I accidentally stumbled upon the perfect and most crowd-pleasing snack … one that anyone can make using their favorite spices and crunchy details. I learned to make pickles just last summer, and was pleasantly surprised at how easy it was to make a delicious pickle. Honestly I am constantly surprised when I learn how easy it is to make something from scratch instead of buying it packed with preservatives and salts (not the least of which are salad dressing, mustard, bacon and sauces), but this one still blew my mind.
The principle is this: there’s a difference between pickling and preserving. Preserving entails freezing something or cooking and sealing it in such a way that means you can store it in a mason jar on a shelf for an indeterminate amount of time.
If you want to make pickles that you seal in a mason jar and store on a shelf in your pantry or basement for months and/or years, you need to follow a specific recipe that creates a certain pH level and makes it safe for whatever vegetable you are canning to be sealed in a jar using either a hot water bath or a pressure canner.
BUT … if you just want a jar of fresh pickles, that you’ll keep in the refrigerator and NOT store in a cupboard or pantry, you don’t need to worry about any of that. You can make your pickles as spicy, as vinegar-y, as sweet, or as herby as you like, using whatever vegetables you love the most. It’s really quite brilliant.
For this recipe, I used some lovely whole baby cucumbers, with one end trimmed ever so slightly to fit four of them into a quart-sized wide mouth jar. The only thing you need to keep in mind is the time … refrigerator pickles take a long time to get their full flavor, particularly when the flavor needs to permeate a whole cucumber of a slice of one. I let these sit in the fridge for over 2 months before I sliced and pickled them.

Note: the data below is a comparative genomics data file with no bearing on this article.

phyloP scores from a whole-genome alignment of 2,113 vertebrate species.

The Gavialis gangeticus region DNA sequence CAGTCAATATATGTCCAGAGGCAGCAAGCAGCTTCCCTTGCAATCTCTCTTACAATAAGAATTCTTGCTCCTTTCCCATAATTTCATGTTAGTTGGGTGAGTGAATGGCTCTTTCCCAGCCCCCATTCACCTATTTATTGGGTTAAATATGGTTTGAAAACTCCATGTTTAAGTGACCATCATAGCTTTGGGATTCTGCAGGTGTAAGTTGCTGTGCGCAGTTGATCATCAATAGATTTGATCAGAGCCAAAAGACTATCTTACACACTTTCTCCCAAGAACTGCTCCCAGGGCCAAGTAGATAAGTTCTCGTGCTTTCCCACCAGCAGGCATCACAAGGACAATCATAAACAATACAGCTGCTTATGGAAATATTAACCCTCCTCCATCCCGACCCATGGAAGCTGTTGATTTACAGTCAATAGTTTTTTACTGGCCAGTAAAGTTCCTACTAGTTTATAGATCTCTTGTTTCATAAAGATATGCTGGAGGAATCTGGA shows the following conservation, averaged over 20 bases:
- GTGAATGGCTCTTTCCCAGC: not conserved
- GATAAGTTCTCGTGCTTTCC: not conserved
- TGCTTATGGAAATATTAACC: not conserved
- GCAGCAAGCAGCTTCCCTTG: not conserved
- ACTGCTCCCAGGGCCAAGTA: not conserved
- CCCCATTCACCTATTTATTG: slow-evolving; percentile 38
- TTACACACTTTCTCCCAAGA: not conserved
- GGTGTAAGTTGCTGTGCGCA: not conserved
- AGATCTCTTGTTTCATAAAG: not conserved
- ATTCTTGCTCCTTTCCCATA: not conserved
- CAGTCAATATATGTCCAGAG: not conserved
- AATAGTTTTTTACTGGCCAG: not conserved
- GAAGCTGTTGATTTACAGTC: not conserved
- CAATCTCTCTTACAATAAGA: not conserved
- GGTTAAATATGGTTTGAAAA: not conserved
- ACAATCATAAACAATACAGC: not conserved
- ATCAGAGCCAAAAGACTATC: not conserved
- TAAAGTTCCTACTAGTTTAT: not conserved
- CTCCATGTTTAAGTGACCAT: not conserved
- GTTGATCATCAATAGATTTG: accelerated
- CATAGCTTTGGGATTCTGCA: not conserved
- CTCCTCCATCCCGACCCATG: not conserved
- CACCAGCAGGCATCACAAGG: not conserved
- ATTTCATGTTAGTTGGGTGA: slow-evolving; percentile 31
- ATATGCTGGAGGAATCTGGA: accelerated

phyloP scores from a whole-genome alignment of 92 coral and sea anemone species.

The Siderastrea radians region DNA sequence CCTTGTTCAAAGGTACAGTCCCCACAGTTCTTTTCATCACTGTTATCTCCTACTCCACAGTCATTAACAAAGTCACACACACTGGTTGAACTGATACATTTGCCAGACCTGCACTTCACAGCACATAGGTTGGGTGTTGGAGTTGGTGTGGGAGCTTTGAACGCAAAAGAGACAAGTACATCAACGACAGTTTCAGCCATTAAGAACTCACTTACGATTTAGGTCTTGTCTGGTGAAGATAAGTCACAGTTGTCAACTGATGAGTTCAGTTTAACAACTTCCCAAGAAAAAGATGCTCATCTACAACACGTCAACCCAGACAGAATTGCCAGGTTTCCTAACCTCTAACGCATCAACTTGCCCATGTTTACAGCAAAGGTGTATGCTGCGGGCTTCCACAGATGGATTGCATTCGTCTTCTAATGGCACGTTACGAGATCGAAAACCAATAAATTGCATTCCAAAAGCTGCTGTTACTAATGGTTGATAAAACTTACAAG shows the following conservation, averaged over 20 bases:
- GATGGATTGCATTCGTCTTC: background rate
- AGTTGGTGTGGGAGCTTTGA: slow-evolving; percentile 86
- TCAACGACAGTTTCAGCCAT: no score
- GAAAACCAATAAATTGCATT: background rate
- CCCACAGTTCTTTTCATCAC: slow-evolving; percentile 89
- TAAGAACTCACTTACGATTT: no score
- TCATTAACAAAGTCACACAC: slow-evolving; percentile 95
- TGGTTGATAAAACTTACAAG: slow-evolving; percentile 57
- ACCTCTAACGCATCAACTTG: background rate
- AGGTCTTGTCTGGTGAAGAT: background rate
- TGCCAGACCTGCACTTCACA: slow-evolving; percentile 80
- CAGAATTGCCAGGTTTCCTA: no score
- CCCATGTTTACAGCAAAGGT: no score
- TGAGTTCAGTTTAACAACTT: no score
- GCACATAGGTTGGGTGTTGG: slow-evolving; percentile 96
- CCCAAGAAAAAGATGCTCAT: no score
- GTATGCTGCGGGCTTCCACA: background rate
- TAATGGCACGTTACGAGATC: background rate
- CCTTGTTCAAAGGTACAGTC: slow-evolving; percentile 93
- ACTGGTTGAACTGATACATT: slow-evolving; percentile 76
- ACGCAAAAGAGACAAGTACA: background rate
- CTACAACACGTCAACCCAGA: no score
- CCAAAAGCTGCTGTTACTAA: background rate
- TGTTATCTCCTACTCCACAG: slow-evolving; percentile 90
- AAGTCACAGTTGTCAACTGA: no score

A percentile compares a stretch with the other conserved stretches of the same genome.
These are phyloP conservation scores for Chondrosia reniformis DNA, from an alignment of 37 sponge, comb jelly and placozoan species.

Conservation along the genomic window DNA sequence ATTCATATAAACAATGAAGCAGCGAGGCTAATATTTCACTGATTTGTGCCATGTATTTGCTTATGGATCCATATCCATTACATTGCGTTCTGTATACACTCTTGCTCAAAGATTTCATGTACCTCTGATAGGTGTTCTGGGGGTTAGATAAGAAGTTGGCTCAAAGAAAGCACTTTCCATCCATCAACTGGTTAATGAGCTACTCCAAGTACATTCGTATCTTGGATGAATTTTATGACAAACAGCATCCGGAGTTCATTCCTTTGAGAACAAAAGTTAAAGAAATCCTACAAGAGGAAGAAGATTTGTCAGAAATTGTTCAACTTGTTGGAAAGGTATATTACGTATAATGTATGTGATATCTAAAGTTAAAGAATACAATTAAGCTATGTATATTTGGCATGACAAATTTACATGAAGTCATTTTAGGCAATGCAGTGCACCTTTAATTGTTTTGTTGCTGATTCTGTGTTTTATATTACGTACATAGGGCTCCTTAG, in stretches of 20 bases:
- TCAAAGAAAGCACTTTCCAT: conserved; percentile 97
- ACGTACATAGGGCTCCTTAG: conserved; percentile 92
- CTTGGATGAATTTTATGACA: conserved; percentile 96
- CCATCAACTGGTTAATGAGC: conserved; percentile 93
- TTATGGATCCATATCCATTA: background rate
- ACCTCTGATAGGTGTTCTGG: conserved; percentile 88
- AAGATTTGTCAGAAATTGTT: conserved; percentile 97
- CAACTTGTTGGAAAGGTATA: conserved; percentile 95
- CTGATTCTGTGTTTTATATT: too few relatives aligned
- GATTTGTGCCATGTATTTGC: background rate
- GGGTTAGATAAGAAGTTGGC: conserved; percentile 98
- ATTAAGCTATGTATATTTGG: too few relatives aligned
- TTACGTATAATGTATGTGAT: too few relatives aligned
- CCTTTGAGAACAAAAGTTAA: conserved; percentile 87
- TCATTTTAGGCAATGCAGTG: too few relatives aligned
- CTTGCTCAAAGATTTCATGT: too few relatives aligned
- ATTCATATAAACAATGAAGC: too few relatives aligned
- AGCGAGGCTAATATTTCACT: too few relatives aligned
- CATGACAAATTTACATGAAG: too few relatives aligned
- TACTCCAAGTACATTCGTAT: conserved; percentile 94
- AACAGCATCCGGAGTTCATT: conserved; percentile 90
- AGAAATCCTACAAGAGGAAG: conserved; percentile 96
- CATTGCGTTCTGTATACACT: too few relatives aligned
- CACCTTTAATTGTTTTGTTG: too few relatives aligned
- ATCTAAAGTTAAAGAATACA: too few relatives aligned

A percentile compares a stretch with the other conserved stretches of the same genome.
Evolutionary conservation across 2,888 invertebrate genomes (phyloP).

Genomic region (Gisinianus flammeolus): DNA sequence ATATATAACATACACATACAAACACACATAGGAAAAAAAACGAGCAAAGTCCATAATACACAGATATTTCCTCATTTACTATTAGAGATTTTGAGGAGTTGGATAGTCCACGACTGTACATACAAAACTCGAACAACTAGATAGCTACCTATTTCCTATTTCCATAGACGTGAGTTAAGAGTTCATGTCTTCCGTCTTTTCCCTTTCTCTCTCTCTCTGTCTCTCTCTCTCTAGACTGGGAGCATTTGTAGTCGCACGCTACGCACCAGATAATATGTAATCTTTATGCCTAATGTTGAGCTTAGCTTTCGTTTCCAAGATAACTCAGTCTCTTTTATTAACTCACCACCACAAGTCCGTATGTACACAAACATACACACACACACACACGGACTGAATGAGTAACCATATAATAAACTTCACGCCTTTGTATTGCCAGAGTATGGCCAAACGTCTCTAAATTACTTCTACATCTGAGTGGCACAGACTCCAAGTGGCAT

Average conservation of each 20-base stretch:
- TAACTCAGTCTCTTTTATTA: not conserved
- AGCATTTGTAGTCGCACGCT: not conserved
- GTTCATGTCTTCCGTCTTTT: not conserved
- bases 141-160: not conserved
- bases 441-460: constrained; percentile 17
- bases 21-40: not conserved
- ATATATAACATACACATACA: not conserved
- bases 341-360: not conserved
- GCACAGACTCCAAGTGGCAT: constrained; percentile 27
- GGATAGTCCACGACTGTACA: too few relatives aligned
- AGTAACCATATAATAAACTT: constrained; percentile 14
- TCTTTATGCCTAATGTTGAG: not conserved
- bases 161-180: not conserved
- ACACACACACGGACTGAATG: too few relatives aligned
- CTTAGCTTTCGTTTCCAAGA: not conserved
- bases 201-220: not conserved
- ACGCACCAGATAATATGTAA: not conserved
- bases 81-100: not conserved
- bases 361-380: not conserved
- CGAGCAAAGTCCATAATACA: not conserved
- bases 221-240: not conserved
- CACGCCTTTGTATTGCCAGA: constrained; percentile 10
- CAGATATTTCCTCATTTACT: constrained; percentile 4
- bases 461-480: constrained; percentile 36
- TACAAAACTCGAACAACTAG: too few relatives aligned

Make the pickles according to your own tastes, but for me, it’s sweet and dilly. Stuff a mason jar with four baby cucumbers, a clove of thinly sliced garlic, and one tablespoon each of kosher salt, whole peppercorns and dried dill. Then I brought two cups white vinegar, two cups water, and one cup sugar to a boil (just enough to dissolve the sugar and bring it to a rolling boil), and pour it directly into the mason jar. Once the jar is cool, refrigerate it until you’re ready to use the pickles.
I cannot stress enough the degree to which the flavors of this pickle are all up to you. Add peppers or even jalapenos. Add extra garlic to spice it up, or extra sugar (even honey) to make it sweeter. Maybe use red wine vinegar or apple cider vinegar for a different depth of flavor, or omit the vinegar altogether and pickle your cukes in nothing but water and salt, if that’s the way you like to eat a cucumber. It’s all up to you.
Then, we fry them. Fried pickles are a staple at many southern restaurants, and during my time in Tennessee and Texas, I had fried pickles a few times (not to mention a myriad of other fried things), and honestly I didn’t care for them very much … mostly because I really didn’t like pickles in any form. Now that my tastes are progressing, and now that I can make my own pickle just the way I like it, my chances of loving these little fried bits of goodness grow exponentially.
Now comes the fun part! You can take this custom-made pickle and make it into the most crowd-pleasing snack ever. The only tools you need are a serrated knife (seriously) and a pan for frying.
Heat your oil and slice your pickles using a serrated knife. Those ridges will help the crispy goodness to stick to your pickle during the frying process.
While your vegetable oil is heating, prepare a bowl of egg wash (eggs beaten with a little water) and a dish of flour and of your favorite crispy coating. I used panko crumbs, but you can use any seasoned or unseasoned breadcrumbs, corn meal … hell, use Doritos or corn flakes if that’s what blows your hair back.
Coat each slice in flour, then dip in egg, then coat in the crispy crumbs, then drop into the oil.
Cook for about a minute on each side or until they are golden brown.
I like to serve these with a little bowl of mayo mixed with a few tablespoons of the brine from the pickle jar. It’s amazing, but honestly, you don’t need a dip.
Eat them quickly – they’re best when freshly fried.
I almost forgot to take pictures first, and this was very nearly my best photo of the fried pickle project.